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[Bug 11402] One problem of todays JavaScript libraries is, that the client has to download the same library over and over again, while visiting multiple sites. One could use services like Google Libraries API for a central location, but that introduces new points of

From: <bugzilla@jessica.w3.org>
Date: Wed, 24 Nov 2010 23:42:45 +0000
To: public-html-bugzilla@w3.org
Message-Id: <E1PLOz7-0005CZ-BG@jessica.w3.org>
http://www.w3.org/Bugs/Public/show_bug.cgi?id=11402

Aryeh Gregor <Simetrical+w3cbug@gmail.com> changed:

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--- Comment #3 from Aryeh Gregor <Simetrical+w3cbug@gmail.com> 2010-11-24 23:42:43 UTC ---
(In reply to comment #1)
> 3) On a page of your own, link to the script multiple times, each time
> specifying a different hash from the list in (1).

Which would do nothing.  In a sane implementation, the browser would just keep
a second index for its cache, indexed by the hash of the file.  This would
allow it to save some disk space (since it only needs one copy of each file). 
Then, if a site requested a resource using hash="", it would first check its
index for the file and return it if present.  The hash attribute would be
ignored when *storing* the file.

> This can potentially be mitigated by specifying particular hash algorithms that
> can be used, so the browser can verify that the script actually hashes to the
> provided value before committing it to the cache, but that still leaves us at
> the mercy of hashing algorithms being strong.  Had this been specified before
> we knew that MD5 was broken, for example, the attack described above would now
> be completely doable even *with* hash verification.

<tangent>
How so?  MD5 has collision attacks against it, but you'd need second-preimage
attacks here, which are much harder.  Even MD4, which reportedly
<http://valerieaurora.org/monkey.html> has collision attacks that can be
carried out by hand, has no practical preimage attack.  (The best attack is
2^102 according to Wikipedia.)  The best preimage attack against MD5 is even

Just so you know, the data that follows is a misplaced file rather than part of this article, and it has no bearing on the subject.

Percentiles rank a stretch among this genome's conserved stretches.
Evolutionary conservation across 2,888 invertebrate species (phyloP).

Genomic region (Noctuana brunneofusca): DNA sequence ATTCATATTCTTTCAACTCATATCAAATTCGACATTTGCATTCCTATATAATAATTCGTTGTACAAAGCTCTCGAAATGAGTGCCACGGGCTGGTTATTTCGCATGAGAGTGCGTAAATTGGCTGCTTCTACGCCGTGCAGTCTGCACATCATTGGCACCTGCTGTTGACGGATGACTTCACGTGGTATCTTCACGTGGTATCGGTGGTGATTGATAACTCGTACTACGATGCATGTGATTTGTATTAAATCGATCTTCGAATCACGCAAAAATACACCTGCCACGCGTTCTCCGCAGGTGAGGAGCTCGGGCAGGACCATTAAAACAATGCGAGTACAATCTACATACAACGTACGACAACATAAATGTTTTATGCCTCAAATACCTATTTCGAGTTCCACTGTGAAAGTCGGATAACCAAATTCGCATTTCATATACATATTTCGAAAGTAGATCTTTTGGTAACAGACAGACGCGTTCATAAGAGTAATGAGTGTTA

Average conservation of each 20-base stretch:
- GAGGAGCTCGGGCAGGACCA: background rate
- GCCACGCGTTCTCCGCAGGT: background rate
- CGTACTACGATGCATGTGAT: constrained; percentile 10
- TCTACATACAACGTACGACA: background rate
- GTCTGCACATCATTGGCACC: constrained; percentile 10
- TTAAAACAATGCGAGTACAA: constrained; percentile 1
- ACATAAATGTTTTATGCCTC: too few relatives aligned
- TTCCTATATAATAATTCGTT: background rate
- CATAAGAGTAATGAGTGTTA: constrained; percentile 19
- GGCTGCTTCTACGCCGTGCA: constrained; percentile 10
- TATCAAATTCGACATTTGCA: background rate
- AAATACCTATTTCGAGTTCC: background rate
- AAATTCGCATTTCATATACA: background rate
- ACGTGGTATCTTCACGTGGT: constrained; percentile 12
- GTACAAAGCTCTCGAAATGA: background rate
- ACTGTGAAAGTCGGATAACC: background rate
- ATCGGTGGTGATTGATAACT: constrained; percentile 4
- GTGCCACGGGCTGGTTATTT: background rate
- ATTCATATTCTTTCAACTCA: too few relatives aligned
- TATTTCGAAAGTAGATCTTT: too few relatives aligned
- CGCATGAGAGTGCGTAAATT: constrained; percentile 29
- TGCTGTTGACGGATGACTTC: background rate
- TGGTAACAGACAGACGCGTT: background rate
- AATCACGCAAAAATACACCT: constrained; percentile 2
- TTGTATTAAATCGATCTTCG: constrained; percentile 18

less practical (2^123.4).

On top of that, you'd need a preimage attack that allowed you to substitute
effectively arbitrary content.  Real-world preimage attacks might generate
preimages that are short strings of gibberish, which would be useless for this
attack.

In the unlikely event SHA256 (for example) does get a practical second-preimage
attack against it anytime soon that's usable for this purpose, there will be
plenty of advance warning.  Papers will have been published months or years
before pointing out theoretical weaknesses and bringing attacks closer and
closer to reach.  There will be ample time to retire it.

(For instance, MD5 had theoretical vulnerabilities first published in 1996, but
the first practical break was around 2005 -- and that was only a collision
attack.  SHA256 has no theoretical vulnerabilities published yet at all, so we
probably have ten years or more before we need to worry about a break here.)

And of course, in the ludicrously implausible scenario that someone publishes a
practical preimage attack on SHA256 when there hadn't been significant
theoretical problems beforehand, even if they grossly violate ethical standards
and publish it with zero advance warning, and even if they include sample code
so that there's no delay before attackers get it -- even in this incredibly
extreme case, it's just a zero-day vulnerability that happens to hit all
browsers at once.  Release a trivial fix and it disappears overnight.  All you
have to do to stop it is just clear this special cache and ignore hashes of the
bad type.  It's not even a black-box detectable behavior change, it just causes
extra page loads.

(It would be very cool if we could skip the whole problem by using a provably
secure hash function:
<http://en.wikipedia.org/wiki/Provably_secure_cryptographic_hash_function>. 
You can construct hash functions whose collision resistance reduces to the
security of Diffie-Hellman, for instance, so if they get broken we have bigger
problems.  Sadly, they're all horribly inefficient, typically requiring lots of
modular exponentiation or such for even small messages.)
</tangent>


The real problem with this is that it will bitrot.  If you update the file but
don't update the hash in every single HTML file referring to it, then a bug
will occur only for users who happen to have the old file in cache, which will
be impossible to reproduce for other people.  Even if the user clears cache,
another site might be repopulating it, so the bug will recur for them but not
the site admin.  It's not obvious that the saved page loads are realistically
worth the danger of this pitfall.  (C.f. resource packages.)

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Received on Wednesday, 24 November 2010 23:42:47 GMT

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